“A wise man lets a fool build a wall before choosing the height of his ladder.” – Socrates
Rebar abandoned, job done. Photo by Briana Sanchez/El Paso Times
Photo by Guillermo Arias/AFP/Getty
Cities worldwide are making their public transport free to use. As passenger numbers rise, car use falls. What’s not to like?
LONDON, 12 February, 2020 − In the United States, once the home of car culture, cities are increasingly experimenting with free public transport. But the idea is not an American preserve: it’s catching on fast across the globe.
In the French capital, Paris, the mayor is removing 72% of city car parking spaces. Birmingham in the UK is encouraging drivers to leave their cars at home and use public transport instead, or to walk or cycle. More public transport use means less toxic urban air, fewer greenhouse gas emissions − and happier citizens better equipped to escape one key aspect of poverty.
Transport is one of the big polluters. Cities in particular want more efficient, cleaner ways of moving people. The good news is that recent innovations suggest an effective answer: if public transport is free, more people are likely to use it, instantly cutting car use and pollution.
That kind of behaviour change can happen surprisingly fast. Around 100 cities worldwide currently run fare-free transit, most of them in Europe. Even in the US, home of the motor car, cities are showing increasing interest.
Kansas City in Missouri and Olympia in Washington state have both said their buses will become fare-free this year. Worcester, Massachusetts’ second-largest city, has expressed strong support for waiving bus fares – a move that would cost $2-3 million a year in fares foregone.
The Rapid Transition Alliance (RTA) is a UK-based organisation which argues that humankind must undertake “widespread behaviour change to sustainable lifestyles … to live within planetary ecological boundaries and to limit global warming to below 1.5°C”.
It says: “A rapid change is under way, bringing into question the role of the car and promoting public transport that is available for all.”
Fare-free transit can also help to cut poverty. The benefits of maintaining a transit system that drives the economy and helps residents at all income levels to get to their jobs, while keeping commuters off the roads, are so great that some urban leaders say the costs should be shared fairly by taxpayers.
Birmingham and Paris both aim to increase the space for cyclists and walkers by taking it away from car owners, traditionally privileged by planners. Does cutting road space, far from increasing congestion, actually cut pollution instead? The RTA thinks it can.
The Paris mayor, Anne Hidalgo, is basing her re-election campaign on ensuring that “you can find everything you need within 15 minutes from home.” She wants to see the return of the more self-sufficient neighbourhood, and aims to make all roads safe for cyclists by 2024.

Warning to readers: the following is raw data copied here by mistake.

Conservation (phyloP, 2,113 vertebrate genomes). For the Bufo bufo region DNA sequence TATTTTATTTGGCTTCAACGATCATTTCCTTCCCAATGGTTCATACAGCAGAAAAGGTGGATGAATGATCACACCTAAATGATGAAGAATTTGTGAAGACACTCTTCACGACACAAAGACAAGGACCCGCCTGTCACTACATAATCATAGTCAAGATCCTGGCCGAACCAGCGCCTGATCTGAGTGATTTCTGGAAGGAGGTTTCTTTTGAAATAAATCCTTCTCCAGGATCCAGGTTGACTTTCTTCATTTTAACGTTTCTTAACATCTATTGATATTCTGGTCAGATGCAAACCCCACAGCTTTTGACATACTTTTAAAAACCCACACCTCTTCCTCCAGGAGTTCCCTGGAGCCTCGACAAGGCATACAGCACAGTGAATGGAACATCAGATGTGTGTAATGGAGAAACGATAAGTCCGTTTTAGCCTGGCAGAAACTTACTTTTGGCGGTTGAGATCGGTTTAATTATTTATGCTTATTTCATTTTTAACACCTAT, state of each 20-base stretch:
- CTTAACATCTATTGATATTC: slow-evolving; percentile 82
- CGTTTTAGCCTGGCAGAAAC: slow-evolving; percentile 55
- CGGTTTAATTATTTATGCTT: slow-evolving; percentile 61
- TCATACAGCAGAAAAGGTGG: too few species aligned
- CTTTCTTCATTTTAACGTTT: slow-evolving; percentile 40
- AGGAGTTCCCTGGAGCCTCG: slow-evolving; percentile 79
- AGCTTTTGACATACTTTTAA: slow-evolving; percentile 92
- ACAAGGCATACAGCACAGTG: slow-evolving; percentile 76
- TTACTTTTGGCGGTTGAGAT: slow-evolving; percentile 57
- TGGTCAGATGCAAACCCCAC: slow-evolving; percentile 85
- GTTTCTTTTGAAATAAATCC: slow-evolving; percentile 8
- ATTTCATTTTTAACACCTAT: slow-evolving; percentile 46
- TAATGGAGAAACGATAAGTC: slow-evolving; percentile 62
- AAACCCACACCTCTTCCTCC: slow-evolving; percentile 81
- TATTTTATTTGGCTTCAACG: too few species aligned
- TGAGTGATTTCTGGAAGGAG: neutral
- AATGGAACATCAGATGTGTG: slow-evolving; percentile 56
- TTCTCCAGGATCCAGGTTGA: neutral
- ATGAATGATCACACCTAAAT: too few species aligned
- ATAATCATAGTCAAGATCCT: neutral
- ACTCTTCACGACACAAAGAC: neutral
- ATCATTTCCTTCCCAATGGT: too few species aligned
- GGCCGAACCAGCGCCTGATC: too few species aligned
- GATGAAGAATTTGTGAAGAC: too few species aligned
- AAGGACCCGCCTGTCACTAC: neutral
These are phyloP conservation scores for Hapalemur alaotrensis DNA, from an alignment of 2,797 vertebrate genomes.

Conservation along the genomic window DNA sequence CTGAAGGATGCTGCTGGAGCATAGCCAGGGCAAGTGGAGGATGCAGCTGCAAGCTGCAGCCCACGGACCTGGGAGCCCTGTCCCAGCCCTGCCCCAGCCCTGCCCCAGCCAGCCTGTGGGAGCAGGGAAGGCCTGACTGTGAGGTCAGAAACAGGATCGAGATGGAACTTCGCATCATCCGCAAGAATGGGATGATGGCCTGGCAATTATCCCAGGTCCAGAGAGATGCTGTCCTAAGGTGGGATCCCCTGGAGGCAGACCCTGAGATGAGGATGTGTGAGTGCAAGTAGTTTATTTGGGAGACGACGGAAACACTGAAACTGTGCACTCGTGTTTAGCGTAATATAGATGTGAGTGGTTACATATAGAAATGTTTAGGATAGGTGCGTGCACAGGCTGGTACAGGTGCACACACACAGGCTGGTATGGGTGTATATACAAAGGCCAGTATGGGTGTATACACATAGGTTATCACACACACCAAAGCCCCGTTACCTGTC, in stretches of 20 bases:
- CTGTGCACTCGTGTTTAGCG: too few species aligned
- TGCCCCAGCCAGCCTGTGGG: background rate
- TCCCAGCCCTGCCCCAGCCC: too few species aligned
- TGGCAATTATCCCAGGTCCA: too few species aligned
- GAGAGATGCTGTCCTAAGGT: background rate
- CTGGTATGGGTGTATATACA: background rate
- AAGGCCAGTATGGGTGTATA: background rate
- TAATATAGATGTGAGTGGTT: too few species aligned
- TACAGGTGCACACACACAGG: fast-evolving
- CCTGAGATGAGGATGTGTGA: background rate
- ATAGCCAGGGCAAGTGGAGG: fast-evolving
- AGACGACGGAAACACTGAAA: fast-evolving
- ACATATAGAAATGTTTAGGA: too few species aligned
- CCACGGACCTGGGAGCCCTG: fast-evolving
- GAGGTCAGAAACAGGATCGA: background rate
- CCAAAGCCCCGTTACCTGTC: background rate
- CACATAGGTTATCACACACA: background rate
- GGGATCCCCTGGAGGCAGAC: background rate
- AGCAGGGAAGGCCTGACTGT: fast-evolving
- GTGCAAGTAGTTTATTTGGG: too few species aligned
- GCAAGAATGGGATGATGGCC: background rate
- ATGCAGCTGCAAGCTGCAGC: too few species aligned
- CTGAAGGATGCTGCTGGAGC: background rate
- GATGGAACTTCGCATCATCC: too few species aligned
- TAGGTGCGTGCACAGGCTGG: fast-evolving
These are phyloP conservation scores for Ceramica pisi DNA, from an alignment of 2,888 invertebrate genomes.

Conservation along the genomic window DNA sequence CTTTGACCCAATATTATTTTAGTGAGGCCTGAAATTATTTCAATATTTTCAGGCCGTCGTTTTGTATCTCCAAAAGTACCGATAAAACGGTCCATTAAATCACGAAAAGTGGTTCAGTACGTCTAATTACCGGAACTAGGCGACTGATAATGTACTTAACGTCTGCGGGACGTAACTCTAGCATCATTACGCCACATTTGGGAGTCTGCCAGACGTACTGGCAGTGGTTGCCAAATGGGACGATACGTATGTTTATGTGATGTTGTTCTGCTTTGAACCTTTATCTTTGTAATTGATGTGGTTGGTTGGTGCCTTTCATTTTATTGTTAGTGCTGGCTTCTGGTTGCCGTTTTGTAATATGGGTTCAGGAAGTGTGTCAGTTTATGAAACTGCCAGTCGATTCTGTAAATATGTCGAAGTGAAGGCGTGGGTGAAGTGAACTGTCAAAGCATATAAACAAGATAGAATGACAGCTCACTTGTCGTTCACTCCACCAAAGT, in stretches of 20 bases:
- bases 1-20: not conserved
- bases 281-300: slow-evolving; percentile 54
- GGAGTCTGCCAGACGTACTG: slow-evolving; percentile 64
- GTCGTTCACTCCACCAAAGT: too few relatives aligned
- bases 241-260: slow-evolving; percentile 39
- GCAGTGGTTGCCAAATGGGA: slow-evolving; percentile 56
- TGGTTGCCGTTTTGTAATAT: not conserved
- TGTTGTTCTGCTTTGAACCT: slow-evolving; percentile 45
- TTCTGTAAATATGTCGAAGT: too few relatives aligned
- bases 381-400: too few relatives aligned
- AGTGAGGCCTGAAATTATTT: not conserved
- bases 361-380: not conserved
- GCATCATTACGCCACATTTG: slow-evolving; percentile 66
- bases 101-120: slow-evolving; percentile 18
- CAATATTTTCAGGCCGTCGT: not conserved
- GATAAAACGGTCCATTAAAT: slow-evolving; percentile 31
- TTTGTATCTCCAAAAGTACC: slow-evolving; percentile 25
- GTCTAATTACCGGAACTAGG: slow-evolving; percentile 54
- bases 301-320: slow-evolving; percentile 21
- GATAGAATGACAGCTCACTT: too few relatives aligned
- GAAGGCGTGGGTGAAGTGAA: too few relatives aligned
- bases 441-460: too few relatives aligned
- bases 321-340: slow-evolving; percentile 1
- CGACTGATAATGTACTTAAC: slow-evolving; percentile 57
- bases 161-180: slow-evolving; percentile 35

Birmingham will introduce incentives for businesses to remove parking spaces through the introduction of an annual workplace parking levy, and the city will build 12,800 new homes on former car parks. Freight deliveries will be restricted to out-of-hours times, and there will be a blanket 20 mile an hour (32 kph) speed limit on the city’s local roads.
Free mass transit offers a practical, fast option for change − and a relatively cheap one. It can boost the local economy. The deputy mayor of Ghent, in Belgium, Filip Watteeuw, has said that since the provision of free city transit there “has been a 17% increase in restaurant and bar startups, and the number of empty shops has been arrested”.
Ghent’s plan cost just €4m (£3.4m) to implement. By contrast it costs an estimated £20m-£30m to build just one mile of motorway. The city also has significantly cleaner air – nitrogen oxide levels have dropped by 20% since 2017.
Unlike many major infrastructure projects, making public transport free is easy to implement in stages if, for example, planners are unsure how it will affect particular communities. In Salt Lake City public transport was declared free for one day a week as an experiment – Fare Free Friday.
Health and city design are not the only reasons behind moves toward free mass transit. Poverty in inner city areas, with long commutes on older buses, is the norm for many at the bottom of society.
Free transport can make an immediate and disproportionate difference to the money in people’s pockets at a time when many developed societies are seeing the income equality gap grow.
Not car owners
Experiments in the US cities of Denver and Austin were initially viewed as unsuccessful, because there was little evidence that they removed cars from the road; that was because new passengers tended to be poor people who did not own cars, according to a 2012 review by the National Academies Press.
But they were successful in a different sense; they increased passenger use right away, with rises of between 20 and 60% in the first few months.
Car sales are tumbling as people look for alternatives, and as rural populations – who are most dependent on cars – continue to fall. Figures for January to September 2019 showed car sales lower in all major car markets in the world except for Brazil and Japan.
Integrated transport brings impressive reductions in pollution, congestion and accidents − and sometimes more. in Colombia’s second city, Medellin, a combination of rethinking public space and public transport has contributed to a reduction in crime.
Finding public transport
The US Center for Climate and Energy Solutions suggests that Americans can save more than $9,738 annually by using public transport instead of driving. However, access, a problem for many, is the key to reducing emissions – 45% of Americans have no access to public transport.
Many UK cities, towns and villages are also very poorly served by public services. Edinburgh, Scotland’s capital, recently built a new and very expensive tram system, with fares higher than on the city’s bus network. Passengers numbers faltered, dashing hopes that the trams could pay their way.
But Edinburgh is renowned for its summer arts festival, which brings visitors flocking in. There is now talk of fare-free trams, at least from the airport to the city centre, which could help to increase overall festival visitor numbers and boost the city’s economy.
Carrots can often work better than sticks. Perhaps fare-free public transport schemes should offer something along the lines of frequent-flyer rewards?
First published in Climate News Network